a. Under the IRS's likely treatment of this transaction, what is the amount of gain or loss that Adam will recognize because of the $3,000,000 cash distribution?

b. What is the partnership's basis for the property after the distribution?

c. If Adam is unhappy with this result, can you suggest a possible alternative that may provide him with a better answer?

4. Individuals Adam and Bonnie form an S corporation, with Adam contributing cash of $100,000 for a 50% interest and Bonnie contributing appreciated ordinary income property with an adjusted basis of $20,000 and a fair market value of $100,000.

a. Determine Bonnie's initial basis in her stock, assuming that she receives a 50% interest.

b. The S corporation sells the property for $120,000. Determine Adam's and Bonnie's stock basis after the sale.

c. Determine Adam's and Bonnie's gain or loss if the company is liquidated.

5. Crow Corporation was organized ten years ago to construct office buildings. Six years ago, Crow began selling office furniture. In the current year, Crow discontinues its office furniture business and sells all of the assets used in that business for $1 million. Further, Crow distributes the entire sales proceeds in a pro rata redemption of 100 shares of stock from each of its two equal shareholdersâ??Monique, an individual, and Eagle Corporation (i.e., 200 shares in total redeemed). Monique has a basis of $80,000 in her redeemed stock, Eagle Corporation has a basis of $95,000 in its redeemed stock, and both shareholders have held their stock interest in Crow for several years. Crow Corporation has E & P of $2 million and 1,000 shares outstanding at the time of the distribution. What are the tax consequences of the stock redemption to Monique, to Eagle Corporation, and to Crow Corporation?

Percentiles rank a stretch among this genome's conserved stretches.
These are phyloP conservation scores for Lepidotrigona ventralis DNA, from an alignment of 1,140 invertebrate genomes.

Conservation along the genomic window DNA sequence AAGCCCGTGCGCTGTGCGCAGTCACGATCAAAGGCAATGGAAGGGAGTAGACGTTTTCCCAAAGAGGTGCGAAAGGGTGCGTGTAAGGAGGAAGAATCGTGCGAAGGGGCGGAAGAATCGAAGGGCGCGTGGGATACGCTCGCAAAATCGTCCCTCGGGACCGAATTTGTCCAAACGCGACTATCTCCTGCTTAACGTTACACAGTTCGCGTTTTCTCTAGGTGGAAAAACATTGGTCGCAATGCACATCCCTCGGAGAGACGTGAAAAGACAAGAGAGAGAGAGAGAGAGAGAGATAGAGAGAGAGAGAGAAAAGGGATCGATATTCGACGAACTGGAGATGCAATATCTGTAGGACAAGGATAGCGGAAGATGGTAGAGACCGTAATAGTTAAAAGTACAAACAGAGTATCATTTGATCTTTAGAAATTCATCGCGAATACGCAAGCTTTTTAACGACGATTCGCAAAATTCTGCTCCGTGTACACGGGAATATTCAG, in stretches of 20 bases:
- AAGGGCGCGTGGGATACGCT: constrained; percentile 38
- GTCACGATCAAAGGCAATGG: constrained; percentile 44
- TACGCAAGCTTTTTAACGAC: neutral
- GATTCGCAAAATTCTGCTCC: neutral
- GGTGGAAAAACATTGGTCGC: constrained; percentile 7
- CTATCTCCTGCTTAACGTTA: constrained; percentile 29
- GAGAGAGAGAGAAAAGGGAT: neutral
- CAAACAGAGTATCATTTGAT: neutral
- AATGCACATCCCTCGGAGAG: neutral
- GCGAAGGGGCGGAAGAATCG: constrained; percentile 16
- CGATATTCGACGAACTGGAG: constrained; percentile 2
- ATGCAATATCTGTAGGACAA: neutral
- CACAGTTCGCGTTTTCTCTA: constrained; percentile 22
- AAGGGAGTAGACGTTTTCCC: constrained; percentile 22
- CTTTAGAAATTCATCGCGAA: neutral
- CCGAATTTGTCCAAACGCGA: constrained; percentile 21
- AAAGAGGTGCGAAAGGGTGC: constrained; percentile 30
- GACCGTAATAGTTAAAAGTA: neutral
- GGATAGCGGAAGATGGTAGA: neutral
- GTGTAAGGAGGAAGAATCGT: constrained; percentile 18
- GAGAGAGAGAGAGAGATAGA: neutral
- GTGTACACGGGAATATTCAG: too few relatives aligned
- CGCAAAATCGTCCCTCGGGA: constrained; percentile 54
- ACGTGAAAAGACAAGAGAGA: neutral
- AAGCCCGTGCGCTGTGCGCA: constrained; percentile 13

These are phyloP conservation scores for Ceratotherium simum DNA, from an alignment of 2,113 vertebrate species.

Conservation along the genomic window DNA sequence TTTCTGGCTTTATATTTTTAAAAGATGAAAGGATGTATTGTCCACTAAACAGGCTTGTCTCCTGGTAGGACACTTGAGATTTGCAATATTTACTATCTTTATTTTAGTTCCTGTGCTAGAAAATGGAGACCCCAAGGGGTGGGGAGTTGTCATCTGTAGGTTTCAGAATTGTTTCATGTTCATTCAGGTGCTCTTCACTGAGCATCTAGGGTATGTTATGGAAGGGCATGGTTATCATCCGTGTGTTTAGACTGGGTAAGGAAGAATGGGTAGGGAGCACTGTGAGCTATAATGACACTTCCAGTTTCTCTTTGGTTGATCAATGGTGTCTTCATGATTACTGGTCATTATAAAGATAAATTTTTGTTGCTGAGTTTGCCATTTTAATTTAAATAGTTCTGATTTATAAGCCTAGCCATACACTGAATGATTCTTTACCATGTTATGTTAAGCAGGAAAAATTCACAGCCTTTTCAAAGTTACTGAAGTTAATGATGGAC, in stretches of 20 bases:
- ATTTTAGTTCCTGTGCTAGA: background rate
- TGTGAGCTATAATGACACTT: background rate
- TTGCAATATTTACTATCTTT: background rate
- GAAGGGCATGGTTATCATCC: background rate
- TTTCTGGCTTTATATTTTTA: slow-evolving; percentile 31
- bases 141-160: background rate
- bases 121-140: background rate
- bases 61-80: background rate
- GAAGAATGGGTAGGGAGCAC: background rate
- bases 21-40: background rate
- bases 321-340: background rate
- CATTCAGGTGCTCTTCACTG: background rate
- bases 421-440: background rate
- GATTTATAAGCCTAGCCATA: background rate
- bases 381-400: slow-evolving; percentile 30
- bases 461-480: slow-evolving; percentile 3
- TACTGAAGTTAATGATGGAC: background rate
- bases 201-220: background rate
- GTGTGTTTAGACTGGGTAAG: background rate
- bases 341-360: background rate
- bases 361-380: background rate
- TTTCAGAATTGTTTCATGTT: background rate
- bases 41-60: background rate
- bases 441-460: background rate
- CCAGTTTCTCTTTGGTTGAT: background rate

6. Mary and Jane, unrelated taxpayers, own Gray Corporation's stock equally. One year before the complete liquidation of Gray, Mary transfers land (basis of $300,000, fair market value of $280,000) to Gray Corporation as a contribution to capital. Assume that Mary also contributed other property in the same transaction having a basis of $10,000 and fair market value of $50,000. In liquidation, Gray distributes the land to Jane. At the time of the liquidation, the land is worth $200,000.

a. How much loss may Gray Corporation recognize on the distribution of the land to Jane?

b. Assume that the transfer of land to Gray Corporation was made so that the corporation could subdivide the land and build residential housing. However, a subsequent deterioration of the housing market forced Gray Corporation to abandon its plans. What amount of loss may Gray Corporation recognize on the distribution of the land to Jane?

1. The MOG Partnership reports ordinary income of $60,000, long-term capital gain of $12,000, and tax-exempt income of $12,000. The partnership agreement provides that Molly will receive all long-term capital gains and George will receive all tax-exempt interest income. Their allocation of ordinary income will be reduced accordingly, and Olivia will be allocated a proportionately greater share of ordinary income. (In other words, each partner will receive allocations totaling 1/3 of the total $84,000 of partnership income.) This allocation was agreed upon because Molly and George are in a high marginal tax bracket and Olivia is in a low marginal tax bracket.

a. Describe the elements that must be included in a partnership agreement in order for an allocation to have "economic effect."

b. Discuss whether or not the MOG allocation would be permitted and provide your reasoning.

2. Compare the distribution of property rules for an S corporation with the corresponding partnership rules.

3. Your client has operated a sole proprietorship for several years, and is now interested in raising capital for expansion. He is considering forming either a C corporation, S Corporation or an LLC.

a. Describe the treatment of an LLC and discuss any advantages the LLC offers over the C or S corporation.

b. Assume instead the client has previously operated as a C corporation. Describe the tax consequences of converting to an LLC.

c. Assume that there is an angel investor that is an individual, what are the benefits or disadvantages of being an S Corp.